I recently had the pleasure of receiving an advanced copy of Darren Dash’s new novel to review here on Books, Films and Random Lunacy. These are my thoughts on the author’s latest release…
A Midsummer’s Bottom is the fourth novel by Darren Dash, the alliterative nom deplume under which the bestselling YA author Darren Shan pens his tales for adults. His latest offering is a light-hearted comedic book that tells the story of The Midsummer Players, a Limerick-based troupe of am-dram hams who stage their own butchered production of Shakespeare’s A Midsummer Night’s Dream every year on Midsummer’s Eve.
Each year without fail they perform their version of the iconic play to a lukewarm response then go back to their daily lives for the intervening 11 months before doing it all over again. ‘But that’s all well and good,’ I hear you cry, ‘Apart from the poor unsuspecting theatregoers of Limerick who have to suffer this tawdry torment.’ But alas all is not that simple. In actuality all of the fairies who feature in the Bard’s original work of whimsy are real. Centuries earlier the fairies of Feyland met with a young William Shakespeare and agreed to imbue the ambitious scribe’s quill with their magic so as he could write a play about them. He did just that and his new mystical pals were so pleased with the end result, they promised to attend every single production of A Midsummer Night’s Dream for as long as it endured.
The book opens with King Oberon and Queen Titania at their wits end, The Midsummer Player’s 20th anniversary performance is just around the corner and the thought of sitting through yet another of their dreadful interpretations has become too much for the royal pair to stomach. Exasperated they summon fairy mischief-maker extraordinaire Puck to enlist the help of a human agent of chaos who can infiltrate the Midsummer Players ranks and tear them apart at the seams.
The perfect human meddler presents himself in the form of Del Chapman a freethinking anarchist who lives a life unencumbered by the constraints of modern society. We first meet Del just after he’s grown board of the only nine to five he’s ever had and decided to bid it an irreverent adieu. Later that night Del has an unexpected encounter with Puck and after a bit of persuasion and a lot of rhyming couplets Del agrees to help the Fey folk in their mission to disband the tiresome thespians.
Over the next few chapters we are introduced to the Midsummer Players and learn all their unique traits and quirks
The first name on Dash’s bill of eclectic amateurs is the ensemble’s director Terrence Devlin, a conceited middle-aged lothario who thinks he’s Limerick’s answer to Lord Olivier. Then we meet Anna, Terrence’s long-suffering wife, a devoted mother and reluctant actress whose self-confidence and patience with her egotistical husband is wearing thin.
Next is Kate Pummel an ambitious young actress who is longing for the right break and will do anything she can to climb the showbiz ladder.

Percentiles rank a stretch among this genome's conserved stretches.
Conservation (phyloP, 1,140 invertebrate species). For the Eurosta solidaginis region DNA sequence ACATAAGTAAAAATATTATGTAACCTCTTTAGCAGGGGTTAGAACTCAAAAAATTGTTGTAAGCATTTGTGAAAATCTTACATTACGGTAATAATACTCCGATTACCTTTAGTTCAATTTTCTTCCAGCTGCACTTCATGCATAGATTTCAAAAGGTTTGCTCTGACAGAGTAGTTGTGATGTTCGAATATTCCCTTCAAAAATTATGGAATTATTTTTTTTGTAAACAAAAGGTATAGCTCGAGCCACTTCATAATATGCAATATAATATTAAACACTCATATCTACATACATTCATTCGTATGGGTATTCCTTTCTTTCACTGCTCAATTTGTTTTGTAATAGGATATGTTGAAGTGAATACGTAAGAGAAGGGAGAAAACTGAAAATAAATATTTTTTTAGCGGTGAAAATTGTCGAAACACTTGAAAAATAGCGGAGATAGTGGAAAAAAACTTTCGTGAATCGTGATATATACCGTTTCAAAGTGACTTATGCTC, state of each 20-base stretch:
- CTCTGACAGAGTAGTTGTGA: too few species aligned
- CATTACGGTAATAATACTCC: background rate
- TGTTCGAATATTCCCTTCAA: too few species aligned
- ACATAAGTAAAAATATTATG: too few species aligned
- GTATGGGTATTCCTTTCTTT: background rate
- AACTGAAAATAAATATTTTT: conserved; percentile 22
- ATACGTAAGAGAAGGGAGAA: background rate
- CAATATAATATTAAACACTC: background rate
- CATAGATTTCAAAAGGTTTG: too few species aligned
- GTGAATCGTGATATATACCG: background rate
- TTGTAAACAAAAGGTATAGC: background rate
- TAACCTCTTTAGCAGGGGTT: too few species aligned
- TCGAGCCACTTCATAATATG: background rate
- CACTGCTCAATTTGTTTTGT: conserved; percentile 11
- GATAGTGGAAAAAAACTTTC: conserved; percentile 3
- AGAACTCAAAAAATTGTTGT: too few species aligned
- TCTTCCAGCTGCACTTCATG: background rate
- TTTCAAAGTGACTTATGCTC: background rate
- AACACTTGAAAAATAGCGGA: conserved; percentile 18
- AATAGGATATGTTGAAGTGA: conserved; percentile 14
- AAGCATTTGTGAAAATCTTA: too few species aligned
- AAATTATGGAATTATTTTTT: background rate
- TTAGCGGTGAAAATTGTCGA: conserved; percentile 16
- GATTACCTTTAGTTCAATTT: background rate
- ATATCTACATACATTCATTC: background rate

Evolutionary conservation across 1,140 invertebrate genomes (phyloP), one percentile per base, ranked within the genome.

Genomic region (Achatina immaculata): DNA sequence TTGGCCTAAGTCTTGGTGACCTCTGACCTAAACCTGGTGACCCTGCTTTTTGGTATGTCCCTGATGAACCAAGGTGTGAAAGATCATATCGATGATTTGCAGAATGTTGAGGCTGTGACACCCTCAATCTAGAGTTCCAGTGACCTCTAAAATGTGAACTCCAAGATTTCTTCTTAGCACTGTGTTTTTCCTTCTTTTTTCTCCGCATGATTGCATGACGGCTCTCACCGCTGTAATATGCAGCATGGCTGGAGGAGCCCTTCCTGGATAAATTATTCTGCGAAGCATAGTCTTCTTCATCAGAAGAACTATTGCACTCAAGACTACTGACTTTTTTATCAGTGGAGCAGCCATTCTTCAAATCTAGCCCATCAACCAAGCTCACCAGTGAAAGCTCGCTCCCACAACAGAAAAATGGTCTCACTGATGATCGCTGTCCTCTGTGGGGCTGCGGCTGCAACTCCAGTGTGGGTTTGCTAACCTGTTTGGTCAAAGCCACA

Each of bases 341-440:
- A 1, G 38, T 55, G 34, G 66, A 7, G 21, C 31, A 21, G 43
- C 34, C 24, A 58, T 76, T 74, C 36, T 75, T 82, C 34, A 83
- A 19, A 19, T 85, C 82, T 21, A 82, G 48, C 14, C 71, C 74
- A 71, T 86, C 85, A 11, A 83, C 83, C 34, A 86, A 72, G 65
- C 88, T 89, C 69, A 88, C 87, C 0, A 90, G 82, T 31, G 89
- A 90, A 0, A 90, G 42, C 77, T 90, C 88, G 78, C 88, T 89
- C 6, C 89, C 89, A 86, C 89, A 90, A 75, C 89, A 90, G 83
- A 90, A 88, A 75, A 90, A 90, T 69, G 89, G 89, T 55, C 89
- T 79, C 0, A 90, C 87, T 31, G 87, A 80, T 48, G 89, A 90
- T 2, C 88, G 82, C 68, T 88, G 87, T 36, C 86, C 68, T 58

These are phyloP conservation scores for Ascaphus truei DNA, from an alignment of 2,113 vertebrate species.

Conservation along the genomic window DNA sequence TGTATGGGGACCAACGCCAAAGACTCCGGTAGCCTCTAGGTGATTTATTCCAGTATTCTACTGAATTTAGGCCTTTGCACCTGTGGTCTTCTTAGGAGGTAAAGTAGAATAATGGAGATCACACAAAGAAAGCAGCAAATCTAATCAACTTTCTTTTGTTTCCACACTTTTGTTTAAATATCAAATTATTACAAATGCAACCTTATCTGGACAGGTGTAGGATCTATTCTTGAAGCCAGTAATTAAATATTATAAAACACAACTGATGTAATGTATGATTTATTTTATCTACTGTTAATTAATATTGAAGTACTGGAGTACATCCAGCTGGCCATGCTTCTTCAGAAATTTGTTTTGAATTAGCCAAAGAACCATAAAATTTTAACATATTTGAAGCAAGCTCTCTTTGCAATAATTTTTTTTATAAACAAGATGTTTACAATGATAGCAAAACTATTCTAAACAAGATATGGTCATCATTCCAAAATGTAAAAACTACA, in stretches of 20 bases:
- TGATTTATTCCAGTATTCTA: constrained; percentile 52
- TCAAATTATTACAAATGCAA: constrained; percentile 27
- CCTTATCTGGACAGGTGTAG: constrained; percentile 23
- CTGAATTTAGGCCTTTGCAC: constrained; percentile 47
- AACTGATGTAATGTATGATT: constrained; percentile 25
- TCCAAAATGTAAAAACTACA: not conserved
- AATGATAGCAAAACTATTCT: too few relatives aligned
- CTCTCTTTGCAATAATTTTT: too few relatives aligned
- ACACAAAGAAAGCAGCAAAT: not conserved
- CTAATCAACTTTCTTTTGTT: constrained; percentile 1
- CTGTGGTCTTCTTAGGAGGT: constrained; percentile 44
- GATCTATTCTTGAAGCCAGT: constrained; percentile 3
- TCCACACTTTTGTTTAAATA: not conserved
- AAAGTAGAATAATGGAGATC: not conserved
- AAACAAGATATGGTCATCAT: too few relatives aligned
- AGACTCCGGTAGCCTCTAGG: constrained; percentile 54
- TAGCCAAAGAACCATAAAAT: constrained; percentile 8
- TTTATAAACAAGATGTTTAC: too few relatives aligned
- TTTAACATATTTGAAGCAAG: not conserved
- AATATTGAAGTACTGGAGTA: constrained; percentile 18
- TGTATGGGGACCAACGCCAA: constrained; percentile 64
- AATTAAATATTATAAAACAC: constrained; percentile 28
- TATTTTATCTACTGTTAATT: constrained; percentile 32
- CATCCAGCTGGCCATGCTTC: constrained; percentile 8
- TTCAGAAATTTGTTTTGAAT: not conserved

Then we meet Ingmar and Don a bickering gay couple who’ve performed with the troop for several seasons. Don is a monogamous doting partner who is fiercely jealous of his younger lover who happens to be a flirtatious German DJ who thumbs his nose at conventional relationships.
Followed by Diarmid Garrigan a socially awkward IT bod who first came into contact with the players as an audience member at one of their early outings. He was so impressed by their work that he came back repeatedly until Terrence made him a permanent member of the cast. But after working with the hapless band of lovies for years Diarmid’s enthusiasm is beginning to ebb.
The last two players whose acquaintances we make are Felix and his wife Nuala. Felix is an unassuming individual who is happily henpecked by his Amazonian cougar of a missus Nuala is a writer by trade who has found mild success releasing a long list of romance novels under numerous pseudonyms.
Everything is seemingly on-track for their first rehearsal of the year, but when they all arrive to find a certain Mr Chapman filling in for one of their regulars the whole thing unravels as quickly and amusingly as a ball of yarn in a kitten’s paws.
A Midsummer’s Bottom is a swiftly paced tongue-in-cheek romp packed with bawdy humour and fantastical charm that manages to simultaneously embrace and send-up Shakespearian tropes. Dash’s choice to construct the book’s narrative in acts and scenes as opposed to parts and chapters is fittingly clever and the fact that all the sequences set in Feyland are written as if they were extracts from a play, only enhances it’s theatrical flair. The characters with all their neurotic flamboyance wouldn’t look out of place in a Richard Curtis comedy and the ever-present thread of joyous eccentricity weaved throughout the plot would make Woody Allan proud. Dash has filled this tale with all the belly laughs and bust-ups you would expect from a comical summer read whilst still pulling off the kind of big reveals and surprising plot twists that have made him famous.
This is definitely not the sort of book readers would expect from the author under either of his pen names, and some of Dash/Shan’s diehard fans may be left discombobulated by the shift in tone, but in my personal view it was the unexpected nature of the novel that made it so enjoyable. A good many wordsmiths of Dash’s calibre wouldn’t be brave enough to risk experimenting in different genres and forever remain in the same lucrative literary sphere. But Dash’s refusal to play to the gallery and instead follow his imagination into fairyland proves the true extent of his creative range.